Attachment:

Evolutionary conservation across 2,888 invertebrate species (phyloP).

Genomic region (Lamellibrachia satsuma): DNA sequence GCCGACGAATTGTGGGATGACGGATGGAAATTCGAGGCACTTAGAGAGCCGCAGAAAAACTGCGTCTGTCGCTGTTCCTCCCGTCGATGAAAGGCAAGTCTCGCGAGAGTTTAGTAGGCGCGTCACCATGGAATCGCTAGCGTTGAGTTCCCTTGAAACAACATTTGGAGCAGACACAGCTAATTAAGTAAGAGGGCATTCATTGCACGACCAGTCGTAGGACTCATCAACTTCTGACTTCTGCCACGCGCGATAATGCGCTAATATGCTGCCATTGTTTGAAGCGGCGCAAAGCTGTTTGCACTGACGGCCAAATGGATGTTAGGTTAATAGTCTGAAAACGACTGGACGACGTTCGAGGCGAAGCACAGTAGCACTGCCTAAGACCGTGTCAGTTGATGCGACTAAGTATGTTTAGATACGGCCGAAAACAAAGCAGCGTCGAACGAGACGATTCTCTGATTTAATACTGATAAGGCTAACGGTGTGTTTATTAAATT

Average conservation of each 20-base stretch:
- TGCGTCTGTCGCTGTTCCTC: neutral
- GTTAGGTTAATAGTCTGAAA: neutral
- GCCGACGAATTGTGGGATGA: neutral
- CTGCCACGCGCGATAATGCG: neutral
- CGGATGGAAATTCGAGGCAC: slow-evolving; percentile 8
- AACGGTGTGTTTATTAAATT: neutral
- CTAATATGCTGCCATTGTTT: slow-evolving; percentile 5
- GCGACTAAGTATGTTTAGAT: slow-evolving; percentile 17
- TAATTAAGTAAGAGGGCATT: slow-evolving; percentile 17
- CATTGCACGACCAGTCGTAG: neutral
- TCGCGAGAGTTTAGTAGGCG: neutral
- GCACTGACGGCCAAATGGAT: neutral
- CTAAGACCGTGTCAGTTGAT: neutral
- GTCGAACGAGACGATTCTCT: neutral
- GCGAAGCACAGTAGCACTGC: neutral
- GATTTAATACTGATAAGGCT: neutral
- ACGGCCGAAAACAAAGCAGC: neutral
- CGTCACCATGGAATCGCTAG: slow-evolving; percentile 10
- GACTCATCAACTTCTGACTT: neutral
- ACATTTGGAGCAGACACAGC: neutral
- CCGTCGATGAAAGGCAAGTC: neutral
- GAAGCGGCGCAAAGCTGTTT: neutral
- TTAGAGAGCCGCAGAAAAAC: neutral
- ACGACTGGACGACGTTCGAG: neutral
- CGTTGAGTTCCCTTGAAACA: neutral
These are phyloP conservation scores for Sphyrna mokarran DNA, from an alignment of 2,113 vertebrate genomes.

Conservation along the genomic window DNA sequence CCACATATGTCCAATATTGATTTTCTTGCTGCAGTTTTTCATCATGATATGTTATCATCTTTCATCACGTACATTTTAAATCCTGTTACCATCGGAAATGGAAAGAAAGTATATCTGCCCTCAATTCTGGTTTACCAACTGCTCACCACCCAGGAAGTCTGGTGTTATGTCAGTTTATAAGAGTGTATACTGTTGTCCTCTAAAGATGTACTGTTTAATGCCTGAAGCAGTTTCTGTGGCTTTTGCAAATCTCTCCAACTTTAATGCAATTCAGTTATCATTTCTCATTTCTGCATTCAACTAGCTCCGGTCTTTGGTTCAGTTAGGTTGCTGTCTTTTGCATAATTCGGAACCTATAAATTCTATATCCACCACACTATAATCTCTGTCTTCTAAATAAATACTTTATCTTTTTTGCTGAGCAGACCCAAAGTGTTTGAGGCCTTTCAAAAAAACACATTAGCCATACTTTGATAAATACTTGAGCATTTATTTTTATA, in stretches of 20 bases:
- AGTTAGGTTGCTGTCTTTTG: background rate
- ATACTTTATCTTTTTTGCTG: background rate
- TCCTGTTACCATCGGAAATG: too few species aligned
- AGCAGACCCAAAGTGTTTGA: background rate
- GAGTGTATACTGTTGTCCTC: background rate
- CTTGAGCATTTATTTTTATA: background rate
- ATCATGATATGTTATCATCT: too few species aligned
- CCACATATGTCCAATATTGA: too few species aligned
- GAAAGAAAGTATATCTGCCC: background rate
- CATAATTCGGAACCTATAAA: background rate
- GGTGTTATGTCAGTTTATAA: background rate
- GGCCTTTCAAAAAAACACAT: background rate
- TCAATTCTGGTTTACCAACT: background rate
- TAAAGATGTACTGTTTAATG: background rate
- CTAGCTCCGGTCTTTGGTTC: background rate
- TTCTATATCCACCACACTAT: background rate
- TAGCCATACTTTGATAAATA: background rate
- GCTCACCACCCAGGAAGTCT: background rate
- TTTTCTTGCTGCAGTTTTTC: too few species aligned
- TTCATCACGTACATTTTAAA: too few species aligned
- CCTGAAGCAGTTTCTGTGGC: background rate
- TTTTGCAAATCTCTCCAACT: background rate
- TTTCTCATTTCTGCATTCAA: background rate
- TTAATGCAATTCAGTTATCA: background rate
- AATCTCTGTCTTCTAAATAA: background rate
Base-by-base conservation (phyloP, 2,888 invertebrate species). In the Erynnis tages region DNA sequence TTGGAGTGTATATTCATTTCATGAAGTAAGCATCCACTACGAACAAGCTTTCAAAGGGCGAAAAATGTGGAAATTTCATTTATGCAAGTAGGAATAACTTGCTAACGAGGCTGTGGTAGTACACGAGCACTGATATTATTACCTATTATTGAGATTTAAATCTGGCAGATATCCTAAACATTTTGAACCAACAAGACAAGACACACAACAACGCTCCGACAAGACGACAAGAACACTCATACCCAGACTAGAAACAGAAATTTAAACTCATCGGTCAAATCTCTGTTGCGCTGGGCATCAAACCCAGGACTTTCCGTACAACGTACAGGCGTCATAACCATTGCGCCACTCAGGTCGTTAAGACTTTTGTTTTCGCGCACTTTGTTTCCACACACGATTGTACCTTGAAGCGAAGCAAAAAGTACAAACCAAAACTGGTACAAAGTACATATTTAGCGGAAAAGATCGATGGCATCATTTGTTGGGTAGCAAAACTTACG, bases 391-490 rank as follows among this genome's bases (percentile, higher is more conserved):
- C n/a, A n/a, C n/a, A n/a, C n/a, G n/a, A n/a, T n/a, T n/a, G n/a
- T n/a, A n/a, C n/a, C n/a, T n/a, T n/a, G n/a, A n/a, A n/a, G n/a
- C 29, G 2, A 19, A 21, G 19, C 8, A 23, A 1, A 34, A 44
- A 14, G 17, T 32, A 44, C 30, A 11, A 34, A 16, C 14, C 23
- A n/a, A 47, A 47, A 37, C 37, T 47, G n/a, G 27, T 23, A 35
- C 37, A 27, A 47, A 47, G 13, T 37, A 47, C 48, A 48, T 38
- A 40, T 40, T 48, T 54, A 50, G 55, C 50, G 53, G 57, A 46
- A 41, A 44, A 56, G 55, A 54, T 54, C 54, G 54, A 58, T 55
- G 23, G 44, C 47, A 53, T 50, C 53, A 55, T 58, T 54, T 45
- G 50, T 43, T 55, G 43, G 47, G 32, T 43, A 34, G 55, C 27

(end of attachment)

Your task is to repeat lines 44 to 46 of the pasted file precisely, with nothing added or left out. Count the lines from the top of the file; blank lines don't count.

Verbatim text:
- TAAAGATGTACTGTTTAATG: background rate
- CTAGCTCCGGTCTTTGGTTC: background rate
- TTCTATATCCACCACACTAT: background rate